Caselli posted the question if virtual reality will bridge the gap between social gaming and real money gaming and Tomic answered with a hearty “yes”. He said VR is the first technology combining the two worlds, but that the crossover will take time, maybe 10 game sessions or 20 game sessions. However, the issue is regulation. On Facebook, for example, you wouldn’t have a cross between the two applications – this could be the missing link, he said.

On the other hand, Keustermans is not so optimistic. He said the core social audience won’t be into VR for in a few more years as social gamers tend to be older than real money gamblers and are less likely to embrace new technology quickly. It could be five or even six years away, he said.

Another reason why VR may take a few years to attract a core fanbase is because the technology is expensive right now, but the price of tech will eventually fall, a point made by Tarquin.

When it comes to the types of games best suited for VR, Tarquin said all games are well suited and Keustermans believes it can go one of two ways: either creating games that will be fun because they are in VR, or harnessing games we already know but creating a new environment with VR, playing blackjack on Mars, for example. “It’s hard to predict”, he said.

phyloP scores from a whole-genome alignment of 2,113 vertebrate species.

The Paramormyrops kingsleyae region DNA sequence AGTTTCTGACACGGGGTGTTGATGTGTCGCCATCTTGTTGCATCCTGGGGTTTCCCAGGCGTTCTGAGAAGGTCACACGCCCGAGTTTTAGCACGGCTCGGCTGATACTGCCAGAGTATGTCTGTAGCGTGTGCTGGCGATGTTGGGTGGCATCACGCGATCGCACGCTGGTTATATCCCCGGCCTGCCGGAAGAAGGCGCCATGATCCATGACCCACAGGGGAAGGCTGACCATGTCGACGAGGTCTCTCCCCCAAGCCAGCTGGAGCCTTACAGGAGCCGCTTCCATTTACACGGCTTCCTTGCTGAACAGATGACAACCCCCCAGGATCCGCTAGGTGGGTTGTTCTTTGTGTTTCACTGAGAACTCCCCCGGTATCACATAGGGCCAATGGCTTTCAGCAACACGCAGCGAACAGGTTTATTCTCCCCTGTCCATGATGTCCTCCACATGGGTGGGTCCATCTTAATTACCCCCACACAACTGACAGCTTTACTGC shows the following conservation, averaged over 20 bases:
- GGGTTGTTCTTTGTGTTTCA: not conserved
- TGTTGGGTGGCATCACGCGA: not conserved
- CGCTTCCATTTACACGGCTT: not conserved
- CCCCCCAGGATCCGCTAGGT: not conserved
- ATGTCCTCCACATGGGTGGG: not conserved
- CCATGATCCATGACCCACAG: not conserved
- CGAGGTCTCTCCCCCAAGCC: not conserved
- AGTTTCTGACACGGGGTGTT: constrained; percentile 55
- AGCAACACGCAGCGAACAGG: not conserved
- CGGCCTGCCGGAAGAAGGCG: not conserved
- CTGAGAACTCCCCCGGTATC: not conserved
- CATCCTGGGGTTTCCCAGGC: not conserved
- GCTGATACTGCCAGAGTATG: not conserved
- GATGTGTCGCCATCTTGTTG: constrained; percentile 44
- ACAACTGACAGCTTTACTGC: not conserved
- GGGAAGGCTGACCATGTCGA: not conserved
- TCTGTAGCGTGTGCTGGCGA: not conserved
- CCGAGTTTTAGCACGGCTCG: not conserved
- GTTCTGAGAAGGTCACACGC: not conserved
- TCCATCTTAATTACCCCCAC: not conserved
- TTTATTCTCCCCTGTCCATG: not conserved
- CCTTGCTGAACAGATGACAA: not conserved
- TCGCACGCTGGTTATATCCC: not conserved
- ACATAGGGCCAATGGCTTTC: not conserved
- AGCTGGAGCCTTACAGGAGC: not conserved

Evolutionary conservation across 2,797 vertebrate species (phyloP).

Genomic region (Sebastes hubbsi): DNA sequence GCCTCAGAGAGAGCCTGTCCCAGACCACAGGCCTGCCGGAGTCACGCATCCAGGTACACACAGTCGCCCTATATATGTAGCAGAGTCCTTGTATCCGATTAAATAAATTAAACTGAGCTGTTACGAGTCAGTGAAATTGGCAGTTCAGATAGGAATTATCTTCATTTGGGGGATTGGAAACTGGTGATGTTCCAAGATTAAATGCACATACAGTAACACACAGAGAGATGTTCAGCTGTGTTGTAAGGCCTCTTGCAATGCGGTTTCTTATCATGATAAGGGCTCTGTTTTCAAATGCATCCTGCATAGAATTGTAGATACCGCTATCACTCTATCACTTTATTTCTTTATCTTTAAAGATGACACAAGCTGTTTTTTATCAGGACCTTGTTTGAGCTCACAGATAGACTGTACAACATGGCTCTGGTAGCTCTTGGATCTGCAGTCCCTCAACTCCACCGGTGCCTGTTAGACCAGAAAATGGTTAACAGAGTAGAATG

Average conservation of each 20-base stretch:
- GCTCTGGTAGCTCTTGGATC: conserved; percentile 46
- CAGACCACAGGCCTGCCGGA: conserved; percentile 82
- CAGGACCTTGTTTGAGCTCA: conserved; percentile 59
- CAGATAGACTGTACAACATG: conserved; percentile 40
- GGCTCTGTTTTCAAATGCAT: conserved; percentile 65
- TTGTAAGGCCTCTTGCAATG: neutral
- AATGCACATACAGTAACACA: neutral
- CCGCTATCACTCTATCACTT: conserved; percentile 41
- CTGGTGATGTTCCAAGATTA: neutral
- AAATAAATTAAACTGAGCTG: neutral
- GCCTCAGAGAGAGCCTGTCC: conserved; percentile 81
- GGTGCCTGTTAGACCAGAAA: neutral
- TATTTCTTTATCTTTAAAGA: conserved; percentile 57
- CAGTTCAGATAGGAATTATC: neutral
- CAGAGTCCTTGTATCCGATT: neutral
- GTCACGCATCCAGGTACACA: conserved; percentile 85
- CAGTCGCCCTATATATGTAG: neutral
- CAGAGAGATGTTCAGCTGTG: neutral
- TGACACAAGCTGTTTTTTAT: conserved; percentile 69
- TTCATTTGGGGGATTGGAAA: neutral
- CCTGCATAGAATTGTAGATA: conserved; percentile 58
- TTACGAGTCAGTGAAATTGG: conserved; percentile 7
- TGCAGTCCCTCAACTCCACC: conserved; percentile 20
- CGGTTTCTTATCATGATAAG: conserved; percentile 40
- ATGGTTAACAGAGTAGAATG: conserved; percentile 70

The potential for augmented reality and terrestrial casinos is something Tomic sees as very interesting. For example, customers could see a path on the casino floor when trying to get from point A to point B, or customers could see a big “WIN” sign above a slot machine on the floor that has just paid out a huge jackpot- some more food for thought.

Looking back on the three days we spent at the W Hotel in Barcelona, it’s safe to say WGES has held up to its reputation and will remain a “must-attend” on delegates’ calendars. The level of seniority in attendance and speaking on the panels was impressive and meetings were honestly happening all over the conference, outside at the pool and who knows where else. Thank you to Terrapinn for putting on a fantastic event, we’ll be back next year.